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ALBERTO R. GONZALES, Attorney General,


No. 05-9507

(BIA No. A78-353-343)

(Petition for Review)


Before KELLY, McKAY, and McCONNELL, Circuit Judges.

After examining the briefs and appellate record, this panel has determined unanimously to grant the parties' request for a decision on the briefs without oral argument. See Fed. R. App. P. 34(f); 10th Cir. R. 34.1(G). The case is therefore ordered submitted without oral argument.

Petitioner Amadou Bah, a native and citizen of Guinea, seeks a petition for review of a final order denying his application for asylum, see 8 U.S.C. § 1158(a), or for restriction on removal, see id. § 1231(b)(3)(A), and ordering his removal.


Mr. Bah was served with a notice to appear in October 2000, thus his petition for review is governed by the permanent rules of the Illegal Immigration Reform and Immigrant Responsibility Act. See Tsevegmid v. Ashcroft, 336 F.3d 1231, 1234 n.3 (10th Cir. 2003). Under the permanent rules, "administrative findings of fact are conclusive unless [the record demonstrates that] any reasonable adjudicator would be compelled to conclude to the contrary." 8 U.S.C. § 1252(b)(4)(B); see also Sviridov v. Ashcroft, 358 F.3d 722, 727 (10th Cir. 2004). Because the Bureau of Immigration Appeals summarily affirmed and adopted the immigration judge's (IJ) decision without separate opinion, we review the IJ's order as the final agency determination. Id.

The IJ's credibility findings must be upheld if they are "substantially reasonable" and if the IJ gives "specific, cogent reasons for disbelieving" the alien's testimony. Id. Further, the agency's determination that Mr. Bah should not be granted asylum or restriction on removal must be affirmed unless it was "manifestly contrary to the law and an abuse of discretion." 8 U.S.C. § 1252(b)(4)(D). Applying these standards to our careful review of the whole administrative record, we conclude that Mr. Bah's petition for review must be denied.


To be eligible for asylum, an alien must be a "refugee," meaning that he or she must generally be outside his or her country of nationality and "unable or unwilling to return to . . . that country because of persecution or a well-founded fear of persecution on account of race, religion, nationality, membership in a particular social group or political opinion." 8 U.S.C. §§ 1101(a)(42)(A), 1158(b)(1). As a general matter, once refugee status is established, whether to grant or deny an asylum application is within the discretion of the Attorney General.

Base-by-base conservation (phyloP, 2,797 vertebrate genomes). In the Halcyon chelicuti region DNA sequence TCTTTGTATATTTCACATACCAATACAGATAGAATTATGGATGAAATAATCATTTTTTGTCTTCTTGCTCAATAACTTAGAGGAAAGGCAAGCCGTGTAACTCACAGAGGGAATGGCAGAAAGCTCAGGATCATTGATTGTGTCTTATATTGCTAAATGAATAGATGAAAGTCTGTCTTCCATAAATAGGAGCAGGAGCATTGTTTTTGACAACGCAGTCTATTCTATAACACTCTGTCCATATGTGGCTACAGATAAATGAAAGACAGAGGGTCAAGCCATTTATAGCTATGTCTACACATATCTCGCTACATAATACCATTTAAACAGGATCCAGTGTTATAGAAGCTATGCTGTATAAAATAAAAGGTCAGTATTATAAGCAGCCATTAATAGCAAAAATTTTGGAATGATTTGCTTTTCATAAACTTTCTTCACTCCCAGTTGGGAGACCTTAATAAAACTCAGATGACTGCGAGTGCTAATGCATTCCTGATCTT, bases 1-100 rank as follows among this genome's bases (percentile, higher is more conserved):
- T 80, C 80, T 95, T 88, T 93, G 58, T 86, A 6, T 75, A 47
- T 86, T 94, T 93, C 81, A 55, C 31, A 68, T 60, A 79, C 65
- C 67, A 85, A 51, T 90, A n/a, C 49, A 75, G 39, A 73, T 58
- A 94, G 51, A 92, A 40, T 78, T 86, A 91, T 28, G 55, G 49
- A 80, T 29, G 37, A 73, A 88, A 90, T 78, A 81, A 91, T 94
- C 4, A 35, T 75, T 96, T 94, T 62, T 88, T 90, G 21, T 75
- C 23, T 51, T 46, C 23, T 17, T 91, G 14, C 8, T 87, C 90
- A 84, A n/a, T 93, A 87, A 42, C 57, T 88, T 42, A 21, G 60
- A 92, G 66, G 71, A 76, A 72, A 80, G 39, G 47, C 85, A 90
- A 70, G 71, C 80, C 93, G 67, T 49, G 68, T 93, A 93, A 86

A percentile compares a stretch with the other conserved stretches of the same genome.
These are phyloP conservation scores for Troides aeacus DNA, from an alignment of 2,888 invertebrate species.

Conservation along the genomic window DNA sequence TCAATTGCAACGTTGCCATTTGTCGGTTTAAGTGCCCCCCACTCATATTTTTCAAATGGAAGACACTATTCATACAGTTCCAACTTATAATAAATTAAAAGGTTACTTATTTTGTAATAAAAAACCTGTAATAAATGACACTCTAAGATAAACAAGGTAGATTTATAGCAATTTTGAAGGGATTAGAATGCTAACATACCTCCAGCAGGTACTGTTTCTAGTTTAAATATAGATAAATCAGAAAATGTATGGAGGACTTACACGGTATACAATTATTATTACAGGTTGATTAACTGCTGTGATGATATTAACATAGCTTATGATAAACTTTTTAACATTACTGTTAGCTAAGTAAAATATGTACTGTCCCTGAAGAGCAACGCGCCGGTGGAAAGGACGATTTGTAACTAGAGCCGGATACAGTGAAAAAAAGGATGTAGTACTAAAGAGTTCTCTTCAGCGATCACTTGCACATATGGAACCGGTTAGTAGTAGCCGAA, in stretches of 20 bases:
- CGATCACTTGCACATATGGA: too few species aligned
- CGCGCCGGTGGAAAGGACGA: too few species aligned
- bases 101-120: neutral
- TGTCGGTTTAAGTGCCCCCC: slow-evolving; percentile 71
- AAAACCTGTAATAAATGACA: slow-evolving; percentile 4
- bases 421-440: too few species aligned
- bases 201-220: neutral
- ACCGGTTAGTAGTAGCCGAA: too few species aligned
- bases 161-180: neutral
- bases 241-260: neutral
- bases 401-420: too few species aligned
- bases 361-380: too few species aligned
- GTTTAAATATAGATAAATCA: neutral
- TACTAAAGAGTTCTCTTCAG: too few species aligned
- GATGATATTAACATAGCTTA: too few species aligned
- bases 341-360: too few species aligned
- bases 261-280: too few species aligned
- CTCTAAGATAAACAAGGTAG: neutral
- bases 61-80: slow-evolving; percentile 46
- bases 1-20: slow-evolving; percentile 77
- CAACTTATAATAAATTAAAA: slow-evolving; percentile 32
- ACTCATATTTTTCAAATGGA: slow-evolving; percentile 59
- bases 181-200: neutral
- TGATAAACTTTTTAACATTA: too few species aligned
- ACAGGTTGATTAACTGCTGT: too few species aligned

Elzour v. Ashcroft, 378 F.3d 1143, 1148-49 (10th Cir. 2004) (footnote omitted).

Generally speaking, an alien may not be removed to a particular country if he or she can establish a clear probability of persecution in that country on the basis of race, religion, nationality, membership in a particular social group, or political opinion. See 8 U.S.C. § 1231(b)(3)(A). This test requires the alien to show that such persecution is more likely than not. It is therefore more demanding than the 'well-founded fear' standard applicable to an asylum claim.

Id. at 1149 (citations and quotation marks omitted). The IJ determined, after several hearings over a period of two years and many opportunities to supplement the administrative record, that Mr. Bah's allegations of fear of persecution and harm if he returns to Guinea were neither credible nor well-founded, and that he had not met his burden to establish a right to either asylum or to restriction on removal. R. at 92.

A. As his first point of error, Mr. Bah asserts that his testimony was credible and consistent, thus clearly establishing his fear of persecution and right to asylum. But Mr. Bah's inconsistency was evident.

For example, Mr. Bah stated he was jailed and tortured three times, but only discussed two instances­in 1984 and 1986­in his asylum application. R. at 608. He later told an asylum officer that he was jailed three times: in 1984, 1986, and April, 1995, with his last detention lasting three months. R. at 578. At one of the hearings before the IJ, he testified that he was jailed three times, with his last arrest occurring in 1996, R. at 127. This testimony, however, conflicted with the fact that he left for the United States in August 1995. See id. at 131-32.